Originally published: July 25, 2011
Last updated: July 25, 2011 - 3:25pm
Governmentwide guidance on telework does not clearly or comprehensively instruct agencies on incorporating the practice into their emergency planning, according to a new report.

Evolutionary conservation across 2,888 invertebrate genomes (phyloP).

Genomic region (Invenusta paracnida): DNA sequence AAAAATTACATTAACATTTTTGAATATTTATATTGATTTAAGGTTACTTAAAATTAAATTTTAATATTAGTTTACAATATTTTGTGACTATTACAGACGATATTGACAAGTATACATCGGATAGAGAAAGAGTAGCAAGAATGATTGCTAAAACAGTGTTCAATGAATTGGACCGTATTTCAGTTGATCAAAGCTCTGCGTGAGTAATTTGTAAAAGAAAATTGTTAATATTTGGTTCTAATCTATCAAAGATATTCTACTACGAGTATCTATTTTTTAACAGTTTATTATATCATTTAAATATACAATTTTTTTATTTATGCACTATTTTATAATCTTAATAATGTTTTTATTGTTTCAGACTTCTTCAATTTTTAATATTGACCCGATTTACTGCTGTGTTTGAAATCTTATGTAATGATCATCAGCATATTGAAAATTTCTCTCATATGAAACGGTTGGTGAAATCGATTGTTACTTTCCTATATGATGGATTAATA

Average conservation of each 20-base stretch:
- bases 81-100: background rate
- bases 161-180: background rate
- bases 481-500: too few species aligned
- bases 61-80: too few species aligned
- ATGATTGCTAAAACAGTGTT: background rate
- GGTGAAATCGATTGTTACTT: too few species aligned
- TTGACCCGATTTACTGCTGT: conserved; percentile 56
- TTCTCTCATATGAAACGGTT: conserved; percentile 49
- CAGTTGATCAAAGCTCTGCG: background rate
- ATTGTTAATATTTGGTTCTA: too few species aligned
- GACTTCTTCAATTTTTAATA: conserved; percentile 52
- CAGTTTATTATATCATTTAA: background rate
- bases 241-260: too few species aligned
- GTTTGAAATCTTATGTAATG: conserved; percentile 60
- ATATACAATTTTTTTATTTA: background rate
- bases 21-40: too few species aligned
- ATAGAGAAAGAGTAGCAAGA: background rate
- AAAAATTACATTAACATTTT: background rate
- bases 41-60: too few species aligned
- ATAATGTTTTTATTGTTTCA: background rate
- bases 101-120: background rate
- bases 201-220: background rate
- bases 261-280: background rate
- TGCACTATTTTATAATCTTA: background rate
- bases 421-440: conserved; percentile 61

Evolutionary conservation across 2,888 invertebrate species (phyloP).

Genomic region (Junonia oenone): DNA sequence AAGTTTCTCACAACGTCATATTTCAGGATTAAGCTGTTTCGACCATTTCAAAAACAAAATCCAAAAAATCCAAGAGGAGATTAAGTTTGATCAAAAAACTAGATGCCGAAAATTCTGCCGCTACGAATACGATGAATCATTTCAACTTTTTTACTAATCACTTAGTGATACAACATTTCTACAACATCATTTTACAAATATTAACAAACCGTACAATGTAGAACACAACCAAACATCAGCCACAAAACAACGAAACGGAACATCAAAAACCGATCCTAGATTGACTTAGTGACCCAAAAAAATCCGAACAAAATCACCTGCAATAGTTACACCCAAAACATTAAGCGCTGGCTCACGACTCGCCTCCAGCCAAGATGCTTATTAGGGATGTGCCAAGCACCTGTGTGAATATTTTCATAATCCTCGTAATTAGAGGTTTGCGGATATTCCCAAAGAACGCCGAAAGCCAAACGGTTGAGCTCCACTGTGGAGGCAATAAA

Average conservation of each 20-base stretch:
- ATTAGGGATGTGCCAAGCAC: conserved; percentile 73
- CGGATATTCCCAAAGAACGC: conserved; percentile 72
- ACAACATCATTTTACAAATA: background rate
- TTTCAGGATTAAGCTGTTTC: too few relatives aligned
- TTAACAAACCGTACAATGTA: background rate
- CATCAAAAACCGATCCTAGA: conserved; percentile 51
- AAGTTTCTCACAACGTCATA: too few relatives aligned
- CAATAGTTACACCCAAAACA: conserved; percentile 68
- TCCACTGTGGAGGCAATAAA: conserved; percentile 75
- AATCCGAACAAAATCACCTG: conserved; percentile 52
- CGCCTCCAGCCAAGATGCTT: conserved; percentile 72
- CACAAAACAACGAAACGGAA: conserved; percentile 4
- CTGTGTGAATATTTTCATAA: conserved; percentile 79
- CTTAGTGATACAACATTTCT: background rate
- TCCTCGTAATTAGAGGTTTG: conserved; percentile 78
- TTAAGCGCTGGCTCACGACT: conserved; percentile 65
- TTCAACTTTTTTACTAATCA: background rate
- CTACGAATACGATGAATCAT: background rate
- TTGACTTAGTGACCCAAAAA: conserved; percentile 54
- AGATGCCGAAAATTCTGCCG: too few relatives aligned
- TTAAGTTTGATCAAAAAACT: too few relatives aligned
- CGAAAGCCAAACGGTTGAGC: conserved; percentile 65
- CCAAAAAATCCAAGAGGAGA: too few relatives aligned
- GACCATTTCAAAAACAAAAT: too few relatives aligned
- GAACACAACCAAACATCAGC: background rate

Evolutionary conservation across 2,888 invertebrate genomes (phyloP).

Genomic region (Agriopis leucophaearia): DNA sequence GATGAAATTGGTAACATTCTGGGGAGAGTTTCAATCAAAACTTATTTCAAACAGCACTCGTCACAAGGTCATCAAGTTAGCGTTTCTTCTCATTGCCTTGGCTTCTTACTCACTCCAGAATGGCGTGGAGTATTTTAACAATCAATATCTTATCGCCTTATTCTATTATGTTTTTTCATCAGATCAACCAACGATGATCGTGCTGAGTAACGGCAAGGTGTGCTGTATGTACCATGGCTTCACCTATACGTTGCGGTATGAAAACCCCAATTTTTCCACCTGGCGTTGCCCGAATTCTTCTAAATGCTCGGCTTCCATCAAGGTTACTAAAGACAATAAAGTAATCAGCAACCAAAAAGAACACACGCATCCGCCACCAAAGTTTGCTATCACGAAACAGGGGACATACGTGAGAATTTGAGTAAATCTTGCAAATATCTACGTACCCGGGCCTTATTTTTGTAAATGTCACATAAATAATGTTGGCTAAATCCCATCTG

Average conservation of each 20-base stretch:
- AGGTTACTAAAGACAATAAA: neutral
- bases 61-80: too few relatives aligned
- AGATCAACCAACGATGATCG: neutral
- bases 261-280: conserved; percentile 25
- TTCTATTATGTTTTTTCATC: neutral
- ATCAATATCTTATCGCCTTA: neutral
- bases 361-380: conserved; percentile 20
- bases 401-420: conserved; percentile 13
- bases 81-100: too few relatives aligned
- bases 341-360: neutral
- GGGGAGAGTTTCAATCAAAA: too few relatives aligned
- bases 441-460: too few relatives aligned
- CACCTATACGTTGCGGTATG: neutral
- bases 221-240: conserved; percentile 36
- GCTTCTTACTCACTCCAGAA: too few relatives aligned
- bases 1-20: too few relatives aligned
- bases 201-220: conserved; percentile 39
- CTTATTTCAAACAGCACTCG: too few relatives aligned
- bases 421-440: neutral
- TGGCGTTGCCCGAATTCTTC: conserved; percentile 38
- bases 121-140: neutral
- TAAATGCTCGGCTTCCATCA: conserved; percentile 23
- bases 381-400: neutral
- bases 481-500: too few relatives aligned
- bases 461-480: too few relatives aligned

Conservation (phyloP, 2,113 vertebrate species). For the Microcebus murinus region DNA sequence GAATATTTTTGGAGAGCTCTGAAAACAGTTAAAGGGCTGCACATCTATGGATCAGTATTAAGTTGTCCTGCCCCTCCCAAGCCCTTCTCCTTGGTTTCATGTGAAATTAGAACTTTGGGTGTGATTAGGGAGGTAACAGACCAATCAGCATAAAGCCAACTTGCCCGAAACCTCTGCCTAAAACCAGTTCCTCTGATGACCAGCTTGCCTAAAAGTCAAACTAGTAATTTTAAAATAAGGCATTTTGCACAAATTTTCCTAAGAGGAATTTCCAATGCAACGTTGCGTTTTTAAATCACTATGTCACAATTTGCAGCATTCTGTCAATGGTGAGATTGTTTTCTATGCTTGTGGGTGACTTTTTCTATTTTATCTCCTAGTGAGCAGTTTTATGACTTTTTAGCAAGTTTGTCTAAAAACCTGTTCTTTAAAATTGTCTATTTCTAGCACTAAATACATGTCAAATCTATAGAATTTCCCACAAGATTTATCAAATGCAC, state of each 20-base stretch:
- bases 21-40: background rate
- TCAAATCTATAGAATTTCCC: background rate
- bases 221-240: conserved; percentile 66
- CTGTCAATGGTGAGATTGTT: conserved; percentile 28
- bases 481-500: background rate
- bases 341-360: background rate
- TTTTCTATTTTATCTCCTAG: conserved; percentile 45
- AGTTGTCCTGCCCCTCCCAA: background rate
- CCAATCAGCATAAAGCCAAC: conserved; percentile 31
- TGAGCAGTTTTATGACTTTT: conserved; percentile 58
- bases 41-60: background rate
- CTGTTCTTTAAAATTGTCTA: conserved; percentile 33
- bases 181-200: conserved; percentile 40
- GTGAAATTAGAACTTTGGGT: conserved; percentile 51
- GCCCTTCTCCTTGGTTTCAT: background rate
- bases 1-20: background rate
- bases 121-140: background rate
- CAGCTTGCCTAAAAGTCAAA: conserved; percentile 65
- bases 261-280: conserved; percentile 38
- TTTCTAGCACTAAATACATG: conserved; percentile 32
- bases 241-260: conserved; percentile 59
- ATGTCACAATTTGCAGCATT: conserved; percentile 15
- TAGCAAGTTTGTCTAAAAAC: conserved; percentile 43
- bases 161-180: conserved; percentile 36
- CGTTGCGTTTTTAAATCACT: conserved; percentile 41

Four agencies provide guidance on telework during emergencies: the Office of Personnel Management, the General Services Administration, the Federal Emergency Management Agency and the Federal Protective Service. None of the guidance, however, contains a standard definition of how to incorporate telework in individual agency continuity of operations plans or provides "a cohesive set of practices" that agencies can adopt, the Government Accountability Office found. The 2010 Telework Enhancement Act requires agencies to fold their telework policies into their continuity and emergency plans. "This lack of a definition or description calls into question the reliability of the results of a survey OPM annually conducts to assess agencies' progress [on telework]," the report stated. GAO identified other potential problems with the government's telework capabilities in an emergency in the areas of information technology, personnel readiness and program monitoring. Federal wireless networks are increasingly vulnerable to attack, GAO said, and a 2009 review from the watchdog found that, in an emergency where 40 percent or more of the population was absent from school or work, most residential users including federal teleworkers would experience congestion on the Internet.
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